Home - The Official Formula 1 Website Skip to content

The Belgian Grand Prix Preview 13 Sep 2007

Tiago Monteiro (POR) Jordan EJ15 finished in eighth place.
Formula One World Championship, Rd16, Belgian Grand Prix, Race, Spa Francorchamps, Belgium, 11 September 2005 Ralf Schumacher (GER) Toyota TF105 
Formula One World Championship, Rd16, Belgian Grand Prix, Race, Spa Francorchamps, Belgium, 11 September 2005 Williams technicians on the grid.
Formula One World Championship, Rd16, Belgian Grand Prix, Race, Spa Francorchamps, Belgium, 11 September 2005 David Coulthard (GBR) Red Bull Racing RB1 leads Giancarlo Fisichella (ITA) Renault R25.
Formula One World Championship, Rd16, Belgian Grand Prix, Race, Spa Francorchamps, Belgium, 11 September 2005 Juan Pablo Montoya (COL) McLaren Mercedes MP4-20.
Formula One World Championship, Rd16, Belgian Grand Prix, Race, Spa Francorchamps, Belgium, 11 September 2005

Regardless of what might happen in Paris on Thursday as the World Motor Sport Council reconvenes to discuss the McLaren-Ferrari espionage case, the two teams will clearly be locking horns again on the track this weekend at one of the greatest race tracks on the calendar.

After a year rebuilding and creating a new look, Spa-Francorchamps is back, and nobody in the paddock is anything but delighted about that.

“This is what I would call an old-style circuit,” says Renault driver Heikki Kovalainen as he tries to put into words why the drivers love Spa so much. “Not in terms of the facilities, which have been improved a lot this year, but in terms of the track design.

“There are many demanding, high-speed corners and this is a real driver’s circuit, where we can make a big difference at the wheel. Even if the car does not have the perfect set-up, or if it is not the fastest on the grid, a very brave driver can go into the corners faster, accelerate earlier or not lift where others do. This is a circuit where you can really see who the good drivers are.”

It is also a gruelling test of an Formula One car, with its 320 km/h straights, the 70 km/h La Source hairpin, and myriad sixth-gear sweeps. The highlight is, of course, the famed 300 km/h Eau Rouge, which still rewards commitment even if most said, after the test here in July, that it is ‘easy flat’ in the V8 cars. This, and the fast left-hander at Blanchimont, remain outstanding places to watch Grand Prix artistry in the cockpit, while corners such as Pouhon, taken blind in sixth gear, still allow the drivers to make the difference.

Only Monza, with 77 per cent, exceeds Spa’s full-throttle motoring figure of 73 per cent, and only six of the 19 corners are taken at less than 150 km/h. But while normally this might prompt teams into high downforce configurations, the need to minimise drag brings other factors into the equation. The two long straights make top-speed critical, which is why most teams will use the sort of medium- to low-downforce configurations they used at Montreal and Indianapolis. That in turn will make things very interesting for the men at the wheel.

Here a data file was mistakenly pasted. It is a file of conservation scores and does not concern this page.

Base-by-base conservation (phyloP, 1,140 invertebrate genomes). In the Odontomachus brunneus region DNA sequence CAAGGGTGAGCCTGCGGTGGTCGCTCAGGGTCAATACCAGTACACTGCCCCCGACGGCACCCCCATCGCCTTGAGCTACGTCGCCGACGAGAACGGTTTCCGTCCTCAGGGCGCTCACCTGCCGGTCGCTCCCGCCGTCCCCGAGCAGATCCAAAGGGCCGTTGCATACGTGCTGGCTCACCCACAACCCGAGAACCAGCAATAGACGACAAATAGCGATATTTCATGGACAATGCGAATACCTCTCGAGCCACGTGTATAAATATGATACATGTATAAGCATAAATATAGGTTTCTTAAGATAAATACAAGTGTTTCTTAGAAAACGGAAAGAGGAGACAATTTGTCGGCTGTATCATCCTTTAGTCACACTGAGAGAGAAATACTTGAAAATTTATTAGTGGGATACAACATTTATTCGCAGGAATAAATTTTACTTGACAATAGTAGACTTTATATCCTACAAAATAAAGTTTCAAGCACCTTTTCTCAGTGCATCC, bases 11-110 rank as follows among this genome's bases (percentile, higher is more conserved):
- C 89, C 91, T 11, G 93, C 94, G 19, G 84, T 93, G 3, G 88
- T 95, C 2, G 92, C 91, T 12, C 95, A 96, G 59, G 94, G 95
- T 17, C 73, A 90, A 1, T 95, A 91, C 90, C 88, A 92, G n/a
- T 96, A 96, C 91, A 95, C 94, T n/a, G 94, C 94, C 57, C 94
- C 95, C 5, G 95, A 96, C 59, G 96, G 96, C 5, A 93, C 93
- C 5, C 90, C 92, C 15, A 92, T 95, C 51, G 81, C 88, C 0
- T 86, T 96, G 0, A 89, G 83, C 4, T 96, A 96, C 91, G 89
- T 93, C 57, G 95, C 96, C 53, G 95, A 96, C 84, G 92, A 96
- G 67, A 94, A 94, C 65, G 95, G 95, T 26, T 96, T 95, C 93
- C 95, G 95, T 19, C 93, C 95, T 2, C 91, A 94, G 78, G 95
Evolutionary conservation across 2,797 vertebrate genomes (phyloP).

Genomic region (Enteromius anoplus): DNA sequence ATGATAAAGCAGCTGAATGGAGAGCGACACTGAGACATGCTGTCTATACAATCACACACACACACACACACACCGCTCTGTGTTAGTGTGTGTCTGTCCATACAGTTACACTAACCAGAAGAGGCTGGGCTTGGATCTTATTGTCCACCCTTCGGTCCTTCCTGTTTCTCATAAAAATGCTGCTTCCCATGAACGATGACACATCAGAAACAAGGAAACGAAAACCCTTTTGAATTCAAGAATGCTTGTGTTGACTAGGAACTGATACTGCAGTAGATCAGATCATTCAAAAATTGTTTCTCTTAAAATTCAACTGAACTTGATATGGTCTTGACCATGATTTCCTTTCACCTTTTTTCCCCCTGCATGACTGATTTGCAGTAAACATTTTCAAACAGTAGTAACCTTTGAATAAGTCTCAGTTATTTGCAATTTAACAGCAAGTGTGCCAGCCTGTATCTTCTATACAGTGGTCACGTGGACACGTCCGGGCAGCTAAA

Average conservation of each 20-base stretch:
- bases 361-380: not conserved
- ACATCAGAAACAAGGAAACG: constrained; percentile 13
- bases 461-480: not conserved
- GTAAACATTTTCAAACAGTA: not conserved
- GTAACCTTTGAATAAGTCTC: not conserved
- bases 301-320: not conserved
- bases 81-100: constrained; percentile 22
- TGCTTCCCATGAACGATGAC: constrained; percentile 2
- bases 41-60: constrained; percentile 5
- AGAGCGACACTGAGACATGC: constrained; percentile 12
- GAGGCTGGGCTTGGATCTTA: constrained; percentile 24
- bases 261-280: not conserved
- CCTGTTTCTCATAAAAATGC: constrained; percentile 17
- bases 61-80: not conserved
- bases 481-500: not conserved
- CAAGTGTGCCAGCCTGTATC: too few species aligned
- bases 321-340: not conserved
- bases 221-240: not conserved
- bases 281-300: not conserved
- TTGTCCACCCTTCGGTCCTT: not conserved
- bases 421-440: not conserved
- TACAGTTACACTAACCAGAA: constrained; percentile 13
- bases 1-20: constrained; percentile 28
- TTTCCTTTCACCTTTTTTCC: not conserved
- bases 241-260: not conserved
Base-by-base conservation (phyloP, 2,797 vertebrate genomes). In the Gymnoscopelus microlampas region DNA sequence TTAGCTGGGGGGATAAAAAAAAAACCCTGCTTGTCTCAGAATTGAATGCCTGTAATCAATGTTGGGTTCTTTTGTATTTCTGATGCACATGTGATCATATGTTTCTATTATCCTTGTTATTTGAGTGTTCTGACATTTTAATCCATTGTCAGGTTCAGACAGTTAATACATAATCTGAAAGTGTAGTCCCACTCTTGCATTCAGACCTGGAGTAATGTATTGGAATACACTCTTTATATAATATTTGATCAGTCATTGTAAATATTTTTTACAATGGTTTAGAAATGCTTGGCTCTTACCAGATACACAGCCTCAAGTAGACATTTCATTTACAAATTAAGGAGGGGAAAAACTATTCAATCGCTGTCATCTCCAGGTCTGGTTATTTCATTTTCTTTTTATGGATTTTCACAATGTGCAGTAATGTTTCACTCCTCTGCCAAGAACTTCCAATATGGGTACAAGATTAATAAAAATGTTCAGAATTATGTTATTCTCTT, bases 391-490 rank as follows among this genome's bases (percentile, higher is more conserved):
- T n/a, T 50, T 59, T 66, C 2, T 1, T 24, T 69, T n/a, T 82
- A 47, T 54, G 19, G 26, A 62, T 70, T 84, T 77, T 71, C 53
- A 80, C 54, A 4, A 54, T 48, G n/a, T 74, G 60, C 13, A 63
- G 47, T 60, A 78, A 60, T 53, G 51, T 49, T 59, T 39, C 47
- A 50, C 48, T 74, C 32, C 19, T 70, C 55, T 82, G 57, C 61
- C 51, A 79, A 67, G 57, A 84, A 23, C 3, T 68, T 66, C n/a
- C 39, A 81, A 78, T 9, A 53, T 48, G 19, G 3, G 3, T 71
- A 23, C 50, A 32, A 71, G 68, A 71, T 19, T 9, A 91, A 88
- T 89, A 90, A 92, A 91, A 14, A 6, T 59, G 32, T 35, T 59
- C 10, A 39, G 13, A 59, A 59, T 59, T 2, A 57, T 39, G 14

Bridgestone will bring along their medium and soft compounds dry tyres, but given the notoriously fickle weather in the Hautes Fagnes region, wets may also come into play. So far, the weather forecast suggests light rain on Friday, with cloudy but clear conditions at other times. We’ll see.

McLaren remain hugely confident after their performance here in July, but Ferrari believe they will be back in the hunt. Both will be keeping a weather eye on BMW Sauber, who were also very fast back then.

McLaren’s Fernando Alonso says Spa is his favourite track (he scored his first and only F3000 victory here in 2000), but so does team mate Lewis Hamilton and the series leader is determined to open up his points advantage again, after Alonso reduced it to three in Monza.

“Spa is a track that everyone has always talked about and it is with good reason,” the British driver explained. “I love the circuit, it does require a compromise with the set-up to account for the fast straights and corners whilst also ensure you can have the right amount of traction through the slower sections, and it is all about being precise.

“Eau Rouge is just awesome, it is so quick and I look forward to it every single lap. It is definitely one of the pleasures of being a Formula One driver! You always try to go that bit quicker, and as it is flat out now with no lifting, the only way to do this is by steering as little as possible. The forces that are placed on your body feel a bit weird, but you don’t really think about that after the first lap.

“I raced here (in Formula Three) in 2005, race one was in the wet, race two in the dry, so I have some good experience and won race two. We tested here in July and completed some positive work with Bridgestone. Now I am just waiting to get out there and race in a Formula One car for the first time. The situation in both championships is very close, and people keep talking about pressure, but it just provides me with extra motivation, I certainly don’t feel any stress. There are four races to go, including Belgium, and I will take them all individually and do my best to try and win them.”

After the Italian Grand Prix, Ferrari’s Kimi Raikkonen said: “Probably this is a bit more like Montreal so we knew McLaren would be very strong here. Soon as we go back to Spa it should level out a bit and we should be close again.”